Recent events in financial markets – both in the US and in Europe – make people anxious. And it’s no surprise – nobody wants to lose money. Most of us remember the global financial crisis of 2008, when a bunch of bad decisions made by global players led to irreparable damage. A lot of people lost money – and it was not even their fault. Today a lot of people start to question the safety of their banks. Could these institutions survive a crisis and protect my money – or rather should I keep my savings in a jar? It’s a pressing question for many people, and it’s even more complicated now, as the global financial system has evolved dramatically since 2008.
One of the new things that is now around are neobanks. Is it safe to keep your money in the neobanks in a period of economical turmoil? Let’s have a closer look.
How do traditional banks operate?
To put it simple – most of the customer’s money is not physically in the bank. Bank takes deposits from customers – and then gives these deposits to other customers as loans. When the financial situation is stable, everything works just fine. However, unlike many other situations, panic can cause deadly circumstances. When a lot of people start to think that for some reason their money is not safe in the bank – they want to cash it out. And when a critical mass of people withdraws their funds – the bank runs out of assets and cannot fulfill its obligation to give money back. We’ve seen it happen several times.
The unfortunate reality is that a bad investment can put the funds of a bank's clients at risk. As a way to minimize the impact and risk on a clients’ deposits in case of a bank failure, since 2010 EU directives require all member countries to increase their deposit guarantee schemes up to 100 thousand Euros to protect customers' funds. It is worth noting that such an increase came just after the 2007-2009 crisis. However, under this scheme, if the bank fails, those who for one reason or another, have more than 100,000 Euros in their account will only receive up to 100,000 Euros in compensation. The rest of the funds may be compensated to the users after the repayment of other liabilities of the bank. If some funds remain, then it is possible to count on the repayment of the amounts above the previously paid 100,000 to the depositors as well.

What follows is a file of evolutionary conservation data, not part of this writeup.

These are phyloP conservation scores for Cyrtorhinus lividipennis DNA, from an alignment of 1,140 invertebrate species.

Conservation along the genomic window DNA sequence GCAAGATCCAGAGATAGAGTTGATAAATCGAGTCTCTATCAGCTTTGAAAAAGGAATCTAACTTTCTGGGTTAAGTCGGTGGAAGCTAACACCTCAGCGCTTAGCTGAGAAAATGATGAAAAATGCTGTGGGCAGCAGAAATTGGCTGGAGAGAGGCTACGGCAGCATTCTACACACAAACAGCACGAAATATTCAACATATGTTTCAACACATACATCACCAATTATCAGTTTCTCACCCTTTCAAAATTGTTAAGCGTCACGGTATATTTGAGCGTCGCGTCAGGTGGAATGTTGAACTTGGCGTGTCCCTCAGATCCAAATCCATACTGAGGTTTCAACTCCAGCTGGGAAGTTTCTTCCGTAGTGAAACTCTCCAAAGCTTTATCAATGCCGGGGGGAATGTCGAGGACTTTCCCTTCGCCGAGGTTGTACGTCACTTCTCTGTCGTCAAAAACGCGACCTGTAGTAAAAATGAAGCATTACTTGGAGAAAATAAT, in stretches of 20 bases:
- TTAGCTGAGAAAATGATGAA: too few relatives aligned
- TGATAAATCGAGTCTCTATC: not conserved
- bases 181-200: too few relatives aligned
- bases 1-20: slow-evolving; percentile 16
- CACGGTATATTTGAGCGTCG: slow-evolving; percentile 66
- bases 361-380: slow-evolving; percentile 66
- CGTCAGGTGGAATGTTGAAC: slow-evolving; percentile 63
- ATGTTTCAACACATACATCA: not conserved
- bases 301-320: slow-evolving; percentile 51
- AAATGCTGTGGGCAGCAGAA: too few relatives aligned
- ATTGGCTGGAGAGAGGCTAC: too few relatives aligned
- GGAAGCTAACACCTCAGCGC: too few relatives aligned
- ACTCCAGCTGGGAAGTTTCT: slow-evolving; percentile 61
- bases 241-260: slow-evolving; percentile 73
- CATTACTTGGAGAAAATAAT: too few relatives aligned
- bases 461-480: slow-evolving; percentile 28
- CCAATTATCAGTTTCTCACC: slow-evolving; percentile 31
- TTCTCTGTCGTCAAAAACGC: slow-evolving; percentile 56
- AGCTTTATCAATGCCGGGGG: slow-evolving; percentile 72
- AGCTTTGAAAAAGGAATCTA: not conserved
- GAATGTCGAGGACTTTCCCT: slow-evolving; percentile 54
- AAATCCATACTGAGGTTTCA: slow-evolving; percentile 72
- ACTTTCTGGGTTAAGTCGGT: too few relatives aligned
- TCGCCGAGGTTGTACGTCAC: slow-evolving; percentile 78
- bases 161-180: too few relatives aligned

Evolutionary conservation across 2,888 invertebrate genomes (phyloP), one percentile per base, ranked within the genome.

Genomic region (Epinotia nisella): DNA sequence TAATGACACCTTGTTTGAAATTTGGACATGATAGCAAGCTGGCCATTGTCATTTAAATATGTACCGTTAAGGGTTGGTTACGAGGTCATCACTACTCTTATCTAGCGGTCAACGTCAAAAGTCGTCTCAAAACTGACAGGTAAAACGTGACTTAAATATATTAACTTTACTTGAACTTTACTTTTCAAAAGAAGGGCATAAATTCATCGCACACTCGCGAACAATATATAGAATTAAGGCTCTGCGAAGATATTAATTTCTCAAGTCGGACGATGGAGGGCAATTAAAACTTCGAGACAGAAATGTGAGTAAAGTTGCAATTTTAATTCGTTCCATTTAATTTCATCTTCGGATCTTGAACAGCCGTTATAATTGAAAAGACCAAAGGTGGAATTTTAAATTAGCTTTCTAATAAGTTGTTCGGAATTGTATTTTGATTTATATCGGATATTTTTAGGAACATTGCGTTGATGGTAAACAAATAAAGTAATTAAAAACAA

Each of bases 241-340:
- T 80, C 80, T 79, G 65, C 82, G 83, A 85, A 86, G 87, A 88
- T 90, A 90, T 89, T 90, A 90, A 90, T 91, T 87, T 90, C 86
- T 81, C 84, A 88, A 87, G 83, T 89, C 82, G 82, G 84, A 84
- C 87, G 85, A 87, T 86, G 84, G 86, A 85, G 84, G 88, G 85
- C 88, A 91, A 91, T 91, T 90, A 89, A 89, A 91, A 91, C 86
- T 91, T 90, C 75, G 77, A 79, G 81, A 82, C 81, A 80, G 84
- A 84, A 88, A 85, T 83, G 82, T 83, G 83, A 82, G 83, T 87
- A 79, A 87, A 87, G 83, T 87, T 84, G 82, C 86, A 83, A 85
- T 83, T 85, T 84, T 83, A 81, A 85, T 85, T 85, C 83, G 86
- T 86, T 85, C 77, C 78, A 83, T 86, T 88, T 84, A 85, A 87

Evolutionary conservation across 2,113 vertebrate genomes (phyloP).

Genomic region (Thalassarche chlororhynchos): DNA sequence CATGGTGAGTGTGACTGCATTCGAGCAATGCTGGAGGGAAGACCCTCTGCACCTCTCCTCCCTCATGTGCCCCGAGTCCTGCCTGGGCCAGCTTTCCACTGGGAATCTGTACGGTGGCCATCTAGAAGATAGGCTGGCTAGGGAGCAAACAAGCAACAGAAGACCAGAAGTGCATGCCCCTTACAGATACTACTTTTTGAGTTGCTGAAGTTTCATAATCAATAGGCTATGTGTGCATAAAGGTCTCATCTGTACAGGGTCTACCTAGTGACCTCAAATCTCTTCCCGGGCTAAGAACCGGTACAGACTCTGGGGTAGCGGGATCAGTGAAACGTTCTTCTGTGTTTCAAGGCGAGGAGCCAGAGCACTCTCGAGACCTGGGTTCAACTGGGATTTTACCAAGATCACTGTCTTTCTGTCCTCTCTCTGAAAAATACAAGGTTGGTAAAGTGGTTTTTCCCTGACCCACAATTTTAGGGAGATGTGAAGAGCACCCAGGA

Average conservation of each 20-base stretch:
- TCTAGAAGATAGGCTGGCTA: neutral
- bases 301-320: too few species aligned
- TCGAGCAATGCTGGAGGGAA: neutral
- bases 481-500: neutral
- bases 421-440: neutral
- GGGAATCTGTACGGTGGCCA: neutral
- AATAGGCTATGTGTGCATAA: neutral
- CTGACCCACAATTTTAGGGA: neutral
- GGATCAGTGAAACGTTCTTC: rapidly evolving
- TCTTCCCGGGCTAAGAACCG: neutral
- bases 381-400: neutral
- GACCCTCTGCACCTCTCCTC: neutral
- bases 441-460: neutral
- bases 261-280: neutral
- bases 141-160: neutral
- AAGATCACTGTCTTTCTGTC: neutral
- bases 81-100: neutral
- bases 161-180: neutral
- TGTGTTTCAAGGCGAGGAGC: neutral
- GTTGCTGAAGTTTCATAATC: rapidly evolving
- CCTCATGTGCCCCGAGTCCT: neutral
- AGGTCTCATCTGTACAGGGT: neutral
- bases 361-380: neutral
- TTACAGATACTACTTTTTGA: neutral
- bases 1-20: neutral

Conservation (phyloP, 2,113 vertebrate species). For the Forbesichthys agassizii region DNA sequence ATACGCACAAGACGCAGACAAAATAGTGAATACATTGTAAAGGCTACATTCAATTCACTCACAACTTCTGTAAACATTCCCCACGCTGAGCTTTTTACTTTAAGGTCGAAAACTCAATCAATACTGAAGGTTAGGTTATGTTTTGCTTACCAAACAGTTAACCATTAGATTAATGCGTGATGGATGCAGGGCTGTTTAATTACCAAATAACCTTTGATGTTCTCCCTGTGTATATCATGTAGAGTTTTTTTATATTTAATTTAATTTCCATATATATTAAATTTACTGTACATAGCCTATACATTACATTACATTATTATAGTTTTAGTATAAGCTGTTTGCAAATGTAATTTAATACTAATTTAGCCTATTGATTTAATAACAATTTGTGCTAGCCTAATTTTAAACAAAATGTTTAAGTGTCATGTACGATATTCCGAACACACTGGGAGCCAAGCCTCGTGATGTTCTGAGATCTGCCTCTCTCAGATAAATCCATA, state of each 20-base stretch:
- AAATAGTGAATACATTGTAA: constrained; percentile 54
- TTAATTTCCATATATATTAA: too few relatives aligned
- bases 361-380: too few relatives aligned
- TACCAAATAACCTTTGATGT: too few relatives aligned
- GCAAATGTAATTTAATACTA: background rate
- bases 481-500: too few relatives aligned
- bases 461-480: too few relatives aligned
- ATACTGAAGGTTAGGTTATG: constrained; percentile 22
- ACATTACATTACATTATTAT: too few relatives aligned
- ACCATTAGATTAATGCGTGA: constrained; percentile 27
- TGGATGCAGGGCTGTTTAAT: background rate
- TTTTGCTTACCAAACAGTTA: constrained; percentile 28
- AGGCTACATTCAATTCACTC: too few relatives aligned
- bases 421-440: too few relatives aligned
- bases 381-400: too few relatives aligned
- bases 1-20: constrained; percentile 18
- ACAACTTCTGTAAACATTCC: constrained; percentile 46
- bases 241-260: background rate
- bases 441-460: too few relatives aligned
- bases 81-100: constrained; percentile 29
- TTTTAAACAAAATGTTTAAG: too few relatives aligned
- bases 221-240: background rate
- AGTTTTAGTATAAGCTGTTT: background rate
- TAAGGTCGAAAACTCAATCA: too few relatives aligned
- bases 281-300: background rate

Perhaps this may seem like an exaggerated apocalyptic scenario, but just remember the very recent case of Silicon Valley Bank, a bank that generated a lot of confidence among different Start-ups and solid Fintech companies, which then shockingly reported millions in losses after the SVB collapse.
What happens to my money in neobanks?
At the same time, neobanks (otherwise known as Payment and Electronic Money Institutions) cannot access their customers' funds. This provides maximum security for its users who seek assurance that their finances are managed with care and transparency. Moreover, regulatory bodies expect these new financial institutions to have a reserve fund equivalent to the amount of money stored by all clients combined. Consequently, neobanks must report their balance sheets to the regulators on a daily basis. This verifies that the amount of money held by Electronic Money Institutions is equal to their clients' assets. There are sufficient asset reserves backing up customers’ e-money for them to feel secure in trusting and using those funds.
From this point of view a neobank offers an important alternative for those who prefer to have full control over their funds. Users of online banking services have their assets safeguarded in the account in which they deposited them, and no one else can use those funds.
Please keep in mind, that this information only applies to neobanks regulated by European standards.
Not only do neobanks offer secure funds, they also provide users with reduced costs when accessing and utilizing an account. In many cases a client can obtain a financial product without any charge, depending on the type of product and fulfilling some conditions, of course. If there is any type of commission, it is very likely to be lower than what is found in traditional banking for one very simple reason: neobanks operate entirely online, which greatly reduces the operating costs.
With online and mobile banking people can make the same money transfers they used to make at traditional banks but at even lower costs. additionally, thanks to agreements between new financial institutions and the most recognized payment processing corporations, users can receive payment cards to perform the most basic and necessary operations, such as withdrawing money from ATMs or paying in physical and digital stores.
The transparency of the products offered by neobanks is a refreshing bright spot in contrast to the hidden conditions that often are associated with traditional banks. What exactly are we talking about? Well, in general terms, when clients, both individuals and companies, go to a traditional bank they find many documents and physical contracts that hide rates and commissions in the small print. On the other hand, new online banking services, by their nature, mostly present the most complete and simplified information possible. It is difficult for a Fintech company, that operates online to hide anything from its clients, since they can easily and freely access all the information about the financial products with a swipe of their finger.
Therefore, it is no coincidence that there are currently more than 570 e-money institutions registered in Europe, a number that number will likely continue to grow over the next few years. What can users expect from these relatively new market players? Well, the neobanks will certainly seek to continually improve their services in real time, with technological innovation as their main, competitive advantage.